Taking a Closer Look at Leveraged ETFs

by: Bennington Investment Ideas
Interest in leveraged ETFs has risen along with interest in regular ETFs. These amplified versions of base ETFs provide investors an easy way to gain more exposure with fewer investing dollars. However, leveraged ETFs carry their own risks that might leave unsuspecting investors surprised when the end of the year rolls around. Here is a quick overview of some common leveraged ETFs:

Leveraged ETFs
Ticker Name Effective ETF Benchmark Leverage/ Direction Assets ($ billions)
SSO ProShares Ultra S&P500 SPY 2x 1.82
SDS ProShares UltraShort S&P500 SPY -2x 2.03
QLD ProShares Ultra QQQ QQQ 2x 0.91
QID-OLD ProShares UltraShort QQQ QQQ -2x 0.69
TQQQ ProShares UltraPro QQQ QQQ 3x 0.17
SQQQ ProShares UltraPro Short QQQ QQQ -3x 0.08
DGP PowerShares DB Gold Double Long ETN GLD 2x 0.58
DZZ PowerShares DB Gold Double Short ETN GLD -2x 0.07
XPP ProShares Ultra FTSE China 25 FXI 2x 0.05
FXP ProShares UltraShort FTSE China 25 FXI -2x 0.18
UDOW ProShares UltraPro Dow30 DIA 3x 0.05
SDOW ProShares UltraPro Short Dow30 DIA -3x 0.03
Source: Assets from Yahoo!Finance and downloaded on June 5, 2011. Assets were typically from month end April according to Yahoo.

The above list is by no means exhaustive. If there is significant interest in an ETF, there is most likely a leveraged version of the ETF for both bulls and bears. Direxion offers several sector specific leveraged ETFs. One interesting observation is that the assets for the Ultra Short China ETF are 3-4x the assets of the Ultra Long China ETF, suggesting an overall bearish stance on China.

Leveraged ETFs often seek to mimic some multiple of the day’s performance on an index. The simple mathematics of gains and losses over time will erode some of the value of the position if it is not all positive gains or losses. The following example illustrates this point very dramatically:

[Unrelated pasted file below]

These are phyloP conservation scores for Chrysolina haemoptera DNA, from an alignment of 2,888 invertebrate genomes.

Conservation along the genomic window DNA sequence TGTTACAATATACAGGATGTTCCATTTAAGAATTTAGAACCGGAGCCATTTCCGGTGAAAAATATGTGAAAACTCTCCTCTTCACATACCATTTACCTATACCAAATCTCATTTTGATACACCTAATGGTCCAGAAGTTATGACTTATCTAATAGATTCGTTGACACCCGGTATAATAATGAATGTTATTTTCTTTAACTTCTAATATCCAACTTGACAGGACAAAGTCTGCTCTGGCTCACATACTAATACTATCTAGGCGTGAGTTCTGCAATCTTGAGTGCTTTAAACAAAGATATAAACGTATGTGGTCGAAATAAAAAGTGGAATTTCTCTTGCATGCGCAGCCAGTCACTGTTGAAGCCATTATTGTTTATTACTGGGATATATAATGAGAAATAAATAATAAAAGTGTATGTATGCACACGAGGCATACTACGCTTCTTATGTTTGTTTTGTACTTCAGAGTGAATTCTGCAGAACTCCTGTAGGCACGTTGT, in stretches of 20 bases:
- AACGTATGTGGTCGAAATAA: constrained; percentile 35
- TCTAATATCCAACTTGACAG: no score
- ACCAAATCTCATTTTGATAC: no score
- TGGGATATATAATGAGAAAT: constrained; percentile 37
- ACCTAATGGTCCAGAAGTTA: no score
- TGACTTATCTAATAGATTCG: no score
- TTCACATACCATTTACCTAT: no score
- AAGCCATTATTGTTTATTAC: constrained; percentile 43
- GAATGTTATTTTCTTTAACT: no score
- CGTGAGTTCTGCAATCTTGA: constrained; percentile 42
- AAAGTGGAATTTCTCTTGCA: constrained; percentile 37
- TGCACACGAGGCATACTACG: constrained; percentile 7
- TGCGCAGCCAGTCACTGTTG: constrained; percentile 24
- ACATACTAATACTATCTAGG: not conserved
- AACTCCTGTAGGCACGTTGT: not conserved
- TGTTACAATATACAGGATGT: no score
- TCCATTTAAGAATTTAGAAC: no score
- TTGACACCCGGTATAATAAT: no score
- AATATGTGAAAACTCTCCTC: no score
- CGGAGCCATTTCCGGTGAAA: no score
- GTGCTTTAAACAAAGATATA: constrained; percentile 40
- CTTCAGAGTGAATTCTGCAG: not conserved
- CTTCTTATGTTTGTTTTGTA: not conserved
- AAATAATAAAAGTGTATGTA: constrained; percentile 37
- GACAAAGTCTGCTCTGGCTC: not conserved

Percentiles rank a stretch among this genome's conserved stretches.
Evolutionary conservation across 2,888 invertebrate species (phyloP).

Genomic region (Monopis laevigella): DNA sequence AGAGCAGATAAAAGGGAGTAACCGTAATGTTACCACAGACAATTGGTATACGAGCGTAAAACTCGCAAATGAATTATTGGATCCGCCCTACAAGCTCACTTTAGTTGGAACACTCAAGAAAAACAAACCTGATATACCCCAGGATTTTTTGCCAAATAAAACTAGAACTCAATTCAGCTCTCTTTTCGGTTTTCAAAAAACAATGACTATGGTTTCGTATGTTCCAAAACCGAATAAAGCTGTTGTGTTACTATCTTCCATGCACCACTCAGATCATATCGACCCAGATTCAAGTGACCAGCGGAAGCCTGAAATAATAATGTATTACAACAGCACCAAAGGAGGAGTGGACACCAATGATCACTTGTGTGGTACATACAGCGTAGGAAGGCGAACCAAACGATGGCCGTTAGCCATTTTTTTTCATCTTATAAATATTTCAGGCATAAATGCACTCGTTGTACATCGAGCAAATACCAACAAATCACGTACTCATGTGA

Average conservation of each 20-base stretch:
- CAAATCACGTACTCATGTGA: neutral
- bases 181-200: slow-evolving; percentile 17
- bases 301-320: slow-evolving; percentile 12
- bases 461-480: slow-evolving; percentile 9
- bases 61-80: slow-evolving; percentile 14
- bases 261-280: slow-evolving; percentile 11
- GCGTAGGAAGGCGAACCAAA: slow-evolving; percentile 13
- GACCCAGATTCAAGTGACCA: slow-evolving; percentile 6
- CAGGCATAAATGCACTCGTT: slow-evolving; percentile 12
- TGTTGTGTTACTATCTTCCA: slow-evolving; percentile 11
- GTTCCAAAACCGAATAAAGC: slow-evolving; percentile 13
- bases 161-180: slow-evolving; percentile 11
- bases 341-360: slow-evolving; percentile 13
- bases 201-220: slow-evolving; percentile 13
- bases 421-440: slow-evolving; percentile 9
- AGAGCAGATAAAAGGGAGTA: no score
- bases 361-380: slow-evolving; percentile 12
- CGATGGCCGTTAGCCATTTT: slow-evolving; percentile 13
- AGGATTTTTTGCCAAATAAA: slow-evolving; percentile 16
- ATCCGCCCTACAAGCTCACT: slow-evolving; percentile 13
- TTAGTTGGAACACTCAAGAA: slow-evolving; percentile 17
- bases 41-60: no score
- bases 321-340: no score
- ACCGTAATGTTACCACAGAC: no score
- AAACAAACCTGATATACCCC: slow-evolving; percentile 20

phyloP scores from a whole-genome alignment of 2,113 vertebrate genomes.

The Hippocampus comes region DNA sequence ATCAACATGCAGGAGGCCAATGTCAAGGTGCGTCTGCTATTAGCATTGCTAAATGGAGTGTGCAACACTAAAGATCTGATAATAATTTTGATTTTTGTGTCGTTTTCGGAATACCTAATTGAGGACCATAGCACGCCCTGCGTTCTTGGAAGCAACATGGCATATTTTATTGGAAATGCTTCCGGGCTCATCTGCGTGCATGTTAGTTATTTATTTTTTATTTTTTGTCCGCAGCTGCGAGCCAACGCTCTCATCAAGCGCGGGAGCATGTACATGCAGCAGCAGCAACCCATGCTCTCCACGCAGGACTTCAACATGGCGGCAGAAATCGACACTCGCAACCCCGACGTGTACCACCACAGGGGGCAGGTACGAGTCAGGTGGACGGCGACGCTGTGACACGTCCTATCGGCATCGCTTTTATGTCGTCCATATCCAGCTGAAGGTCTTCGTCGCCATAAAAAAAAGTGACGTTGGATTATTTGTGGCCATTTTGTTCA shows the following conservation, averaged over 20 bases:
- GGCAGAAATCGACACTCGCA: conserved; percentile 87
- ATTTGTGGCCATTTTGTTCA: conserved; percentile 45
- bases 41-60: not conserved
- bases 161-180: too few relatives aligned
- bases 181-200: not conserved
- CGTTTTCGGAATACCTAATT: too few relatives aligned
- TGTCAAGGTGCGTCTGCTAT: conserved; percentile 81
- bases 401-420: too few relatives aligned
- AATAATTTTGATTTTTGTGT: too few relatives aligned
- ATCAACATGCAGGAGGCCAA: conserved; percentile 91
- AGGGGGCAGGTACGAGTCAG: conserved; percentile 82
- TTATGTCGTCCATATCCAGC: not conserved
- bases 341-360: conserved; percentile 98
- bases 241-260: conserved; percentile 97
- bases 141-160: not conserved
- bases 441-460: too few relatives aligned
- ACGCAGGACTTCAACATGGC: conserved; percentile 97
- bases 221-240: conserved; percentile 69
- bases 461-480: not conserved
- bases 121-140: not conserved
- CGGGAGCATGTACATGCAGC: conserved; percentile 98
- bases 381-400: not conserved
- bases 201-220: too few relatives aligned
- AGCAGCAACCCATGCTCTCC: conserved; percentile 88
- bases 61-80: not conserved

Leveraged ETF Returns vs. Unleveraged ETF Returns Example
Basic ETF Price
Basic ETF Return
Leveraged ETF Price
Leveraged ETF Return
Initial Purchase
Day 1
Day 2
Day 3
Day 4
Day 5
Day 6
Day 7
Day 8
Day 9
Day 10
Total 10 Day return

Source: Data is author's example.

This table shows that after 10 days a leveraged position actually lost 5.3% to 2.1% for the unleveraged variation. This gives a multiplier of 2.54 which is bad since it was a bullish leveraged position. By choosing the initial starting price at 100, I made it easy to see the cumulative return multiplier which shows the leveraged ETF lagging behind the basic ETF, even when the cumulative return is positive. Note that on day 7, the basic ETF is up 1.1% while the leveraged ETF is up only 1.4% giving a multiplier of just 1.24x – not exactly the 2x a casual investor might initially expect. For example, SSO provides approximately 2x the daily returns of SPY. However, this does not necessarily mean that a 1-year investment in SSO will provide 2x the annual return of SPY. In fact, it often provides somewhat less. The 1-year return on SSO at June 3, 2011, was 38.9% while SPY posted a 20.1%. This gave SSO a 1.93x multiplier. Note that these returns were based on dividend adjusted pricing. SPY pays a substantially higher dividend than SSO and many leveraged ETFs do not pay dividends irregardless of what their benchmark provides.

Furthermore, leveraged ETFs often do not even capture the consistent 2x or 3x multiplier. This is especially true on very low change days. There are even rare instances of the base ETF showing a slight positive return while the bullish leveraged ETF shows a slight negative return or vice versa. This could be attributed to the functioning and cost of the various derivatives that provide the underlying leverage. Even more exotic ETFs and leveraged counterparts show even greater deviations from the target multiples. The following table compares SPY and SSO and shows the implied leverage multiple based upon returns from daily closing prices:

SPY vs. SSO Daily Returns
Date SPY Close % Change from Previous SSO Close % Change from Previous SSO/SPY Ratio
6/3/2011 130.42 -0.99% 51.34 -1.97% 1.98
6/2/2011 131.73 -0.11% 52.37 -0.19% 1.80
6/1/2011 131.87 -2.25% 52.47 -4.58% 2.04
5/31/2011 134.90 1.04% 54.99 2.17% 2.09
5/27/2011 133.51 0.38% 53.82 0.77% 2.00
5/26/2011 133.00 0.46% 53.41 0.89% 1.93
5/25/2011 132.39 0.33% 52.94 0.59% 1.77
5/24/2011 131.95 -0.08% 52.63 -0.15% 1.82
5/23/2011 132.06 -1.16% 52.71 -2.35% 2.03